The vanadium energy storage system, which has been sold by AVL’s subsidiary VSUN Energy Pty Ltd, will be installed at Priest Bros orchard in Pakenham, on the edge of the Gippsland region.
In collaboration with renewable systems provider Profit Share Power Pty Ltd, VSUN Energy will install a 100kW solar system with a 20kW power, 80kWh energy storage VRFB at the orchard.
Agriculture “a key market”
AVL’s managing director Vincent Algar said, “The agricultural sector is seen as a key market for VRFB energy storage systems.
“I recall reading about a dairy farmer in Holland installing a battery in 2016 and VSUN Energy’s first installation was at a native tree nursery in Busselton.
“I think the qualities of a long-life asset which will reliably deliver renewable energy via a non-flammable product are key strengths of the VRFB that particularly appeal to the farming sector.”
Final project configuration is subject to the successful award of the Victorian on-farm energy grant under the Agriculture Investment Energy Plan.
Minimum of four hours storage
Priest Bros has paid a deposit for the solar and battery set up, which will provide a minimum of four hours of stored renewable energy with its designed configuration.
This will allow them to increase their onsite renewable generation and consumption, far in excess of what would be capable with a standalone solar array.
The family-owned and operated orchard covers around 80 acres over three properties and produces many different varieties of apples.
Goal to reduce emissions
Priest Bros’ goal is to reduce the emissions generated via energy use for the orchards and to provide a reliable and renewable source of power to the site, particularly the irrigation system and packing sheds.
Algar said, “We are delighted to be working with Priest Bros and Profit Share Power on this project and are particularly pleased that they have decided to pursue a battery product that will allow them to reduce their overheads whilst still achieving their primary aim of sustainable operations.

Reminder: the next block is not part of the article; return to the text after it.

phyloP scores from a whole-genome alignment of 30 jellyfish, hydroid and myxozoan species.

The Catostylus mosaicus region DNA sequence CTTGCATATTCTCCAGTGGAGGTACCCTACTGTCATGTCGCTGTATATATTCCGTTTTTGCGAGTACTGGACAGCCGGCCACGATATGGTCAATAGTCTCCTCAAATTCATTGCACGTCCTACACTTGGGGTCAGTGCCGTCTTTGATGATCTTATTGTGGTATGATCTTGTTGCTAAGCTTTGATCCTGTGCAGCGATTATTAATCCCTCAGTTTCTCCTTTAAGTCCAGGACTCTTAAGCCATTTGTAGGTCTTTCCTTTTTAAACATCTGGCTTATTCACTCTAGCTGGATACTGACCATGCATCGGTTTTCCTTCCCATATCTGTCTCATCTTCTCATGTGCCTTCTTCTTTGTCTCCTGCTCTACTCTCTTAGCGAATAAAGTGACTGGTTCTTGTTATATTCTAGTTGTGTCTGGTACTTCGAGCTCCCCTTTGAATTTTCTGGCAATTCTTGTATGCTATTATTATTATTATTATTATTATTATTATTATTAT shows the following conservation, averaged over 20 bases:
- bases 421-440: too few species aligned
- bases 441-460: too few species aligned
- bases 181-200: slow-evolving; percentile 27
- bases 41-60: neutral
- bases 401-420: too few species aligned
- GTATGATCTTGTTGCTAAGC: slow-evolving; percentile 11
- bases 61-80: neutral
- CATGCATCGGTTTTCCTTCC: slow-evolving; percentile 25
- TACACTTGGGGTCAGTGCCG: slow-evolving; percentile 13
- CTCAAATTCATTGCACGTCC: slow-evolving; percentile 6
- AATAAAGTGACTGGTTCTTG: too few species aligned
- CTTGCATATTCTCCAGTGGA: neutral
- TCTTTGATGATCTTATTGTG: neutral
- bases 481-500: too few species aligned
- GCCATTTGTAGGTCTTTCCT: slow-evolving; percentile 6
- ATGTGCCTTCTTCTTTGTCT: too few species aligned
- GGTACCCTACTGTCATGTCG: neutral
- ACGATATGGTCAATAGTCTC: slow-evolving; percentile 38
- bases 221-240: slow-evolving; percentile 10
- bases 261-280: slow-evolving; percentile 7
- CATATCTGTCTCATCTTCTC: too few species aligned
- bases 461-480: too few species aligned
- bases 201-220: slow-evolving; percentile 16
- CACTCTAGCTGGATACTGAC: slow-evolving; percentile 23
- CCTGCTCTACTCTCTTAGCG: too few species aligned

“Having this Australian invention working consistently on a daily basis for the next 20-plus years at the orchard shows that there is a growing recognition of the role that VRFBs can play in the energy storage sector.
“We and many of our partners see the integration of VRFBs with generation systems as being the building blocks of many renewable energy projects about to be rolled out, where businesses decide that they want a long life, low-risk source of renewable and uninterrupted power.”
Shane Priest, of Priest Bros, said, “We have had our initial 60kW solar system installed for some time and enjoy the energy cost savings it delivers.
“Having reviewed our energy use we know that increasing our solar capacity and adding energy storage is going to improve our energy reliability and reduce our operating costs.
“We were particularly attracted to the VRFB due to the lack of flammability and the number of hours of energy it could provide along with the added bonus of its long life.
“Being a hard-working business, we need equipment that can work hard for us and when you see the ability of the VRFB storage technology to handle rapid and frequent charge/discharge cycling with no impact on the battery life, well it was a no-brainer to choose that technology.”
The VRFB solution for the orchard project is being supplied by battery manufacturer Avalon Battery.
It will take advantage of VRFB’s strengths - longevity, lack of performance degradation over time and thousands of cycles, 100% depth of discharge and the ability to re-use the non-flammable vanadium electrolyte at the end of the battery’s life.
Vanadium electrolyte agreement
Avalon Battery recently entered into an agreement with South African vanadium producer Bushveld Minerals to provide a leasing option for vanadium electrolyte.
This reduces the capex of the VRFB and provides security of electrolyte disposal in the future.
VSUN Energy was launched by AVL in 2016 to drive the company’s vertical integration strategy, with the company planning to produce vanadium products for customers in the steel and battery markets.
To achieve this, a pilot vanadium electrolyte plant was installed at the University of Western Australia and the company successfully produced vanadium electrolyte.
Work undertaken during metallurgical testing for AVL’s The Australian Vanadium Project has enabled the company to produce a standard mine product of a high purity 99.4% V2O5, with samples becoming available after the current test work to undertake further evaluation of V2O5 purification for battery and specialty chemical markets.